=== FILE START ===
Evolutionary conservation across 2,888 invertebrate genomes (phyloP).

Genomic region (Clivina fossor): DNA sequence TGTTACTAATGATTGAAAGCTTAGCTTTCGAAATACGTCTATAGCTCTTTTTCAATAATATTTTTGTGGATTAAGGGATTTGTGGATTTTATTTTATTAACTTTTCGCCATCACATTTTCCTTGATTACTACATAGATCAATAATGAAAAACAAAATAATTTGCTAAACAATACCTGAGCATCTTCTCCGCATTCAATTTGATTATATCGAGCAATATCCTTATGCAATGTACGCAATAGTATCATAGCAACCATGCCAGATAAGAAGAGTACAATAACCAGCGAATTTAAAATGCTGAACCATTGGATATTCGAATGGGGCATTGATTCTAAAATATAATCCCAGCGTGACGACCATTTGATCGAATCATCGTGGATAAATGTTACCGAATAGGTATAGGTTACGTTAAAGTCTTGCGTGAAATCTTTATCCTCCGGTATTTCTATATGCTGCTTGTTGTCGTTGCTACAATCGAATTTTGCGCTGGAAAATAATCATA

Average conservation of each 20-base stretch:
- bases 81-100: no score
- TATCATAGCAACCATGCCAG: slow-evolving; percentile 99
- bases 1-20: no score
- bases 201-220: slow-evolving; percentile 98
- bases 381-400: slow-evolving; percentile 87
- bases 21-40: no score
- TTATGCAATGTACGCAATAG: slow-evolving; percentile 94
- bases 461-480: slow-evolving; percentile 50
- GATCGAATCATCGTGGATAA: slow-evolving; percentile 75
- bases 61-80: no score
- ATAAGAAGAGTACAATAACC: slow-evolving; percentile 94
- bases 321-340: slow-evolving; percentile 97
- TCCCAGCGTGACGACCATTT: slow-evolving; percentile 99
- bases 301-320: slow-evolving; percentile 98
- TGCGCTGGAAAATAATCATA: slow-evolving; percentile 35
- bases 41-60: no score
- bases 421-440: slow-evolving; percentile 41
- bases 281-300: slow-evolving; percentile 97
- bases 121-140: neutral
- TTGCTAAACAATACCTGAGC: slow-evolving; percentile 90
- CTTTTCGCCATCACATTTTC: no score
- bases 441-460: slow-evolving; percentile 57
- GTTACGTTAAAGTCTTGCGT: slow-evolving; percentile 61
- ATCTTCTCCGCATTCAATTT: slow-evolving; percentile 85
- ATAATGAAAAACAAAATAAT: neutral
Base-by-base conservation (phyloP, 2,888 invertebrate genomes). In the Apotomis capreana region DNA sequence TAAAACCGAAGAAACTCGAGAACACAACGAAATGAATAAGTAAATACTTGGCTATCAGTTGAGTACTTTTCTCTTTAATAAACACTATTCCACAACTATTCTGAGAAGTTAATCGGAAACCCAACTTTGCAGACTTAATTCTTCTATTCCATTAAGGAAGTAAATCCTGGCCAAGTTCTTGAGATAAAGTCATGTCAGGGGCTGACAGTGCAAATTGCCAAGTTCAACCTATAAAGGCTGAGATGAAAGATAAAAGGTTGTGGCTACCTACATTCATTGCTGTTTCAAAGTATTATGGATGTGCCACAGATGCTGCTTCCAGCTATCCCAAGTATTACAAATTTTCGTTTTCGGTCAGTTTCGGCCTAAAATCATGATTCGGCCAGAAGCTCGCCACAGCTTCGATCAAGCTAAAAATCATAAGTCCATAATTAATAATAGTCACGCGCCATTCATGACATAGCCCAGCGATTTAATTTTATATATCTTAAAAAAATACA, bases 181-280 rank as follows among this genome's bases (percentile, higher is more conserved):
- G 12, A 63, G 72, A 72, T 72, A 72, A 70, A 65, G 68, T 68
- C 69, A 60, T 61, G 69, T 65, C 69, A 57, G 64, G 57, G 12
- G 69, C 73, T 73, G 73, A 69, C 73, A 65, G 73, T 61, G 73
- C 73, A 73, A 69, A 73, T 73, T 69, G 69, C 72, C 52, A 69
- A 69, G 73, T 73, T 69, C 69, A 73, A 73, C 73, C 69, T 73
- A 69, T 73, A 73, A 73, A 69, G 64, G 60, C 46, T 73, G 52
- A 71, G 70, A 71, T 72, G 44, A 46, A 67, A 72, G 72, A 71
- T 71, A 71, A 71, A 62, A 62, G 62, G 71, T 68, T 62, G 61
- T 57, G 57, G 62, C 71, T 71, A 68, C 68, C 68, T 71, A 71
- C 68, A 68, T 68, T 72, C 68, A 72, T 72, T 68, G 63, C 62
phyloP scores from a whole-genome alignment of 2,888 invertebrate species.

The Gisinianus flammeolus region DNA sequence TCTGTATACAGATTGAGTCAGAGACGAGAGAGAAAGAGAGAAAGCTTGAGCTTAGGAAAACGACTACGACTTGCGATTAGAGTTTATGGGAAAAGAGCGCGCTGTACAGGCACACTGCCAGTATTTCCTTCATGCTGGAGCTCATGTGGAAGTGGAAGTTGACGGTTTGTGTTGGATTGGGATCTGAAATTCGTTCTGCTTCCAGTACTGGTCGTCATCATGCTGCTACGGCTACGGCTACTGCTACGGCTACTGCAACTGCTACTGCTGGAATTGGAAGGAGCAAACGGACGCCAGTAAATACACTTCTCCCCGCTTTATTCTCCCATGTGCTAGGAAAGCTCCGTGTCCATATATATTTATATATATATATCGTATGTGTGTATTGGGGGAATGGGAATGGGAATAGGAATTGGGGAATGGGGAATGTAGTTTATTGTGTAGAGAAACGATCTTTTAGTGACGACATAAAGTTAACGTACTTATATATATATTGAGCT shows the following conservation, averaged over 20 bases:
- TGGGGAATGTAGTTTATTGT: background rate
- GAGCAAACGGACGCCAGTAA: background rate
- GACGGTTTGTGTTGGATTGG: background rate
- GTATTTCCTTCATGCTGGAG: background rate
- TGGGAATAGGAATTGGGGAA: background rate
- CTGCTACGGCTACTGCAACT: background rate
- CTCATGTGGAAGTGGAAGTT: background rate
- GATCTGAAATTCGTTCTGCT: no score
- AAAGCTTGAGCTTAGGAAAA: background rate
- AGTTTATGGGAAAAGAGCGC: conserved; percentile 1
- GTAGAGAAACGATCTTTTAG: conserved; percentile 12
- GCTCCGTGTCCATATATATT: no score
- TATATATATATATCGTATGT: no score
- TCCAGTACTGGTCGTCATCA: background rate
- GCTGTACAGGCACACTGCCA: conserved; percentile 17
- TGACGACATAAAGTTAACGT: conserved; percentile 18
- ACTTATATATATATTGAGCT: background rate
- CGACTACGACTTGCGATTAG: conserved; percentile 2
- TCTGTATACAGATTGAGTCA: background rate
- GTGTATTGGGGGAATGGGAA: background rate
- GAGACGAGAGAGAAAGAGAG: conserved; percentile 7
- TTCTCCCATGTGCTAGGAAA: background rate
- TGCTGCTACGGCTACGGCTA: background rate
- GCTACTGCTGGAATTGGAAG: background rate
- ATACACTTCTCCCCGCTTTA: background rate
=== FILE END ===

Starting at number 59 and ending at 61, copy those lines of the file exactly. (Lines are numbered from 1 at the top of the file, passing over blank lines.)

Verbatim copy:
- CGACTACGACTTGCGATTAG: conserved; percentile 2
- TCTGTATACAGATTGAGTCA: background rate
- GTGTATTGGGGGAATGGGAA: background rate